Background: We investigated the anti-inflammatory and immunomodulatory effect of simvastatin on articular cartilage via the inhibition of matrix metalloproteinase-3 (MMP-3), a matrix-degrading enzyme, in a mechanically induced experimental osteoarthritis (OA) animal model.
Materials and methods: Twenty-seven albino Wistar rats were divided in three groups of equal number. Unphysiologic loading of articular cartilage was simulated by transecting anterior cruciate ligaments of the right knees of 18 rats consisting of groups 1 and 2. Nine animals in group 2 received orally administered simvastatin 20 mg/kg per day by gavage for 8 weeks. Animals in group 3 were sham operated. All animals were sacrificed at postoperative 8 weeks. Effects of simvastatin on disease progression was evaluated by documenting OA changes in cartilage specimens using Osteoarthritis Research Society International (OARSI) OA cartilage histopathology assessment system scores combined with the percentage of MMP-3 expression in chondrocytes.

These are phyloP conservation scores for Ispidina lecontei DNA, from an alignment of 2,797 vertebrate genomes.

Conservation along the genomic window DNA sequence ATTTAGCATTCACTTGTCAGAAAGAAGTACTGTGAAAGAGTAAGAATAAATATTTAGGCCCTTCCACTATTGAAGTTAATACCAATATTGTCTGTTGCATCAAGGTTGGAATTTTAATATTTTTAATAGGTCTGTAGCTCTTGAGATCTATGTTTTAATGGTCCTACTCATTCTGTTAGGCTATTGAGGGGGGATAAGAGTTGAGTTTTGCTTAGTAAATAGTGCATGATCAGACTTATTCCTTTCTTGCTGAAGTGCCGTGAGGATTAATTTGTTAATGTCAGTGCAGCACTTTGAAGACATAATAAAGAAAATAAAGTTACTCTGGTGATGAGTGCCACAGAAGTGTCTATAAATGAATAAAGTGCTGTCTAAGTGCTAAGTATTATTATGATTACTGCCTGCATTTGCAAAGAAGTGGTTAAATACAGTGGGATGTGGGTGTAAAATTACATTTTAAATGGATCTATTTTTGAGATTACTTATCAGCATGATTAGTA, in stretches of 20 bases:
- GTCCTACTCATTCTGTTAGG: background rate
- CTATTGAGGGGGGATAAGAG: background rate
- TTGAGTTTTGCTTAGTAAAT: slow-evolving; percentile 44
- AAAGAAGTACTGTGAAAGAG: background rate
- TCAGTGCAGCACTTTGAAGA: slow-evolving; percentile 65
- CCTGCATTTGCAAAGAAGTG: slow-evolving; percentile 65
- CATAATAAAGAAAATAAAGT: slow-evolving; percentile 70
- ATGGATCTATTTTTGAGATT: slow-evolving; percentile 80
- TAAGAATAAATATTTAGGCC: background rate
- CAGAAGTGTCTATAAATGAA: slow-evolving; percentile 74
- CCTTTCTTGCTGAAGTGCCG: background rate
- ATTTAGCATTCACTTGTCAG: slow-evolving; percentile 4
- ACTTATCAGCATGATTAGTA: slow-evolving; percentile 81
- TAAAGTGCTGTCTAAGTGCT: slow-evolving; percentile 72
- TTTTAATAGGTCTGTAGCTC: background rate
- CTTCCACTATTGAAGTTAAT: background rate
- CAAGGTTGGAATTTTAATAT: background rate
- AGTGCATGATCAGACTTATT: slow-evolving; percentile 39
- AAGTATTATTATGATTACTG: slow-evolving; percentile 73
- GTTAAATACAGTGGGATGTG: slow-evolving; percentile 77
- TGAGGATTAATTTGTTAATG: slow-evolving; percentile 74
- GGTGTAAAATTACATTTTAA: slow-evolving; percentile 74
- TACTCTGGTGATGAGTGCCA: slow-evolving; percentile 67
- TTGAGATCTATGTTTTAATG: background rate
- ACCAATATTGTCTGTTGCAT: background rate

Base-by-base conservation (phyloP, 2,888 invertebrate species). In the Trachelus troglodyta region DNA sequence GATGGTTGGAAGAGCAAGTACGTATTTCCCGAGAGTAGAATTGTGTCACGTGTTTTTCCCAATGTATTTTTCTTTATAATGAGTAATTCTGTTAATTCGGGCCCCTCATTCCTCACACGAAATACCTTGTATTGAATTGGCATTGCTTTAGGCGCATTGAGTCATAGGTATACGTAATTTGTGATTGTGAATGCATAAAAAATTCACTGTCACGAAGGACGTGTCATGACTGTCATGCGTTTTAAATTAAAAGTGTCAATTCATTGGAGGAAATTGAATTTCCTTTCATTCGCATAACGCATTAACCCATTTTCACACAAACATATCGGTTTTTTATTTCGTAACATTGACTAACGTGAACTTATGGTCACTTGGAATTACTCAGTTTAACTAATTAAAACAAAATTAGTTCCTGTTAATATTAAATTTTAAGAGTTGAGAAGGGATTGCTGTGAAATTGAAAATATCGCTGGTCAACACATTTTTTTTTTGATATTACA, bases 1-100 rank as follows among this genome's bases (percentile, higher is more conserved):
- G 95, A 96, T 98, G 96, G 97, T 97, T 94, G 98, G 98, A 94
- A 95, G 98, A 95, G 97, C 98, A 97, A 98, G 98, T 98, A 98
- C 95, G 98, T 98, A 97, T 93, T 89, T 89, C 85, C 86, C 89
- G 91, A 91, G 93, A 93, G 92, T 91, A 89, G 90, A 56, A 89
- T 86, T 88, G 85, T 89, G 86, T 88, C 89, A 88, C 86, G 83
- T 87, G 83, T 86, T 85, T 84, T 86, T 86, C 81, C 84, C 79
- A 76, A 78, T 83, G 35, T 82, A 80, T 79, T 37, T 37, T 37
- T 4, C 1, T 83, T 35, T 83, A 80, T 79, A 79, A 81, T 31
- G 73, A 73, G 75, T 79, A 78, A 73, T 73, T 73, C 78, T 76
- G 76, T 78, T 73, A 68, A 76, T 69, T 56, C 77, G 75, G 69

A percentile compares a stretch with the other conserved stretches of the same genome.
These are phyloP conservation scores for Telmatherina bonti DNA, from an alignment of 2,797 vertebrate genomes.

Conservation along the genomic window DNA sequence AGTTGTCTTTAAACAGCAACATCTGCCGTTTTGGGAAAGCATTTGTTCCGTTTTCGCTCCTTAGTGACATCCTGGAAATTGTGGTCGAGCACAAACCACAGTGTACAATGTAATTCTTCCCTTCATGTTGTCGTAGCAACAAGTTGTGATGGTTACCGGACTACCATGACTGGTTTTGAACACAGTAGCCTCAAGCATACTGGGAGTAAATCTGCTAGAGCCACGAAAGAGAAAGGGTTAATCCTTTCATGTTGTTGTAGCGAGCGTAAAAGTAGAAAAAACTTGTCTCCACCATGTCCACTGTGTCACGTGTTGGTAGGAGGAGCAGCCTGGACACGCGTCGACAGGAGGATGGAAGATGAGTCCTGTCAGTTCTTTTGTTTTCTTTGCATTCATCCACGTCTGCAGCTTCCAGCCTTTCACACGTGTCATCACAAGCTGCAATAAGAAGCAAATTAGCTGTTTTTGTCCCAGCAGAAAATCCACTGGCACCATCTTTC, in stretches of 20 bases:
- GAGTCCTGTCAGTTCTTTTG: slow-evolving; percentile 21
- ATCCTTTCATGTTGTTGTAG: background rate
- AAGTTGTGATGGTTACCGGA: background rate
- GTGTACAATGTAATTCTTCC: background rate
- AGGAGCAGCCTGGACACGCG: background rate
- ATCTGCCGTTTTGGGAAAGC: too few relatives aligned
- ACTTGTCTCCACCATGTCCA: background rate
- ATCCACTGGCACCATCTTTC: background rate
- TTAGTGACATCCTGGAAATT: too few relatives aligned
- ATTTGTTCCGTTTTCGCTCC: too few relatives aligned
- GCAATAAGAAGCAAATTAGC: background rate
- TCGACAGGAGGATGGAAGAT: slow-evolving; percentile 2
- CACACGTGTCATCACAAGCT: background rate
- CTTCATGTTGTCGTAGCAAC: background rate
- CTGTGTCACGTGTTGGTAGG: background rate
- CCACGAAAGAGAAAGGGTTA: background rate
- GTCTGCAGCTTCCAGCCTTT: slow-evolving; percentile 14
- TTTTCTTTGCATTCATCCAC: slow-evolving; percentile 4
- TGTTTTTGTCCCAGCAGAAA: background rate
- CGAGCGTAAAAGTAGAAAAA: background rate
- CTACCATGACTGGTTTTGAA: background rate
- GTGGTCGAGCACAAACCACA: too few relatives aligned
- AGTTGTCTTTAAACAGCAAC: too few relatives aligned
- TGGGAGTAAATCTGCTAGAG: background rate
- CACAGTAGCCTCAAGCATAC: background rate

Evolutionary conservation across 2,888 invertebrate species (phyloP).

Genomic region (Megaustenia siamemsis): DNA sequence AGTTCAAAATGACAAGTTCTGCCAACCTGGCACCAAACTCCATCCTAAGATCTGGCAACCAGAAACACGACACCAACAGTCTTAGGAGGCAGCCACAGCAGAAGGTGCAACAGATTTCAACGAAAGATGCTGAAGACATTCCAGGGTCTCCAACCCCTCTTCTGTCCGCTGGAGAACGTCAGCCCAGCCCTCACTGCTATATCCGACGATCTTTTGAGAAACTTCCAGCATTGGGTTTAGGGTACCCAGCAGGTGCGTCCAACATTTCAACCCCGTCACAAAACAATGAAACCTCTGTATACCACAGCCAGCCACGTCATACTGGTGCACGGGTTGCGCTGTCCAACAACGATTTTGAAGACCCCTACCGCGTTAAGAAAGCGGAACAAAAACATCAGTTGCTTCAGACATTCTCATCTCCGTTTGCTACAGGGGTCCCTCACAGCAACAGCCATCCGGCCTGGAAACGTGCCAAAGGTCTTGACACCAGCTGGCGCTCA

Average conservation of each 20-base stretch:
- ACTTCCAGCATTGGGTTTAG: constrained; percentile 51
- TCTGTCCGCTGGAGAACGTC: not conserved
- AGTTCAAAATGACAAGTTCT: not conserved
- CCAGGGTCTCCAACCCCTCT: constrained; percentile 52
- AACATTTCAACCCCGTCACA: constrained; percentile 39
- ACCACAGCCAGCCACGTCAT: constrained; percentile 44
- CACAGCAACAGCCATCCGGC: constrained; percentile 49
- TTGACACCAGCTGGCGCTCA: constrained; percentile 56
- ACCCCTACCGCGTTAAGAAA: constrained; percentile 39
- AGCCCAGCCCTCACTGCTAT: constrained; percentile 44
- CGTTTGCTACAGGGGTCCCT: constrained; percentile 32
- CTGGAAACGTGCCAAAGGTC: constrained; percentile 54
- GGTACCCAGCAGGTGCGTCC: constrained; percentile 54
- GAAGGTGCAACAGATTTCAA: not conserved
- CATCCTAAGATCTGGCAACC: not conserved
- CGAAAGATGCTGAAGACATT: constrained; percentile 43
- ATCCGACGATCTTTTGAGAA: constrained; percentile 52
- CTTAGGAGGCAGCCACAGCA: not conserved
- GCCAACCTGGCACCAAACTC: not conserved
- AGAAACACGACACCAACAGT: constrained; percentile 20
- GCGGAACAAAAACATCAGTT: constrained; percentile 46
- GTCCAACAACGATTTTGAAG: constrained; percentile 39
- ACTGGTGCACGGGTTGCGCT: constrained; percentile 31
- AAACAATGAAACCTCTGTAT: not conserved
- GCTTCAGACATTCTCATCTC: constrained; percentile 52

Results: Simvastatin treatment significantly down-regulated the percentage of MMP-3 expression in chondrocytes as assessed by immunohistochemistry methods. Suppression of this matrix-degrading enzyme by simvastatin also reduced OARSI scores, suggesting the potential for statins against OA progression.
Conclusions: Following knee trauma, OA initiates at the molecular level in a short period of time. Irreversible structural changes in cartilage that require demanding treatment strategies led us to focus on effective measures to prevent OA. Statins have immunomodulatory and anti-inflammatory properties independent from their serum-cholesterol-lowering effects. One of these widely used drugs, simvastatin, showed beneficial effects on OA progression and extent by reducing cartilage degradation in our experimental setting. If these results are confirmed by human trials, simvastatin might be considered by orthopedic surgeons as a disease-modifying drug during the early inflammatory phase of posttraumatic OA.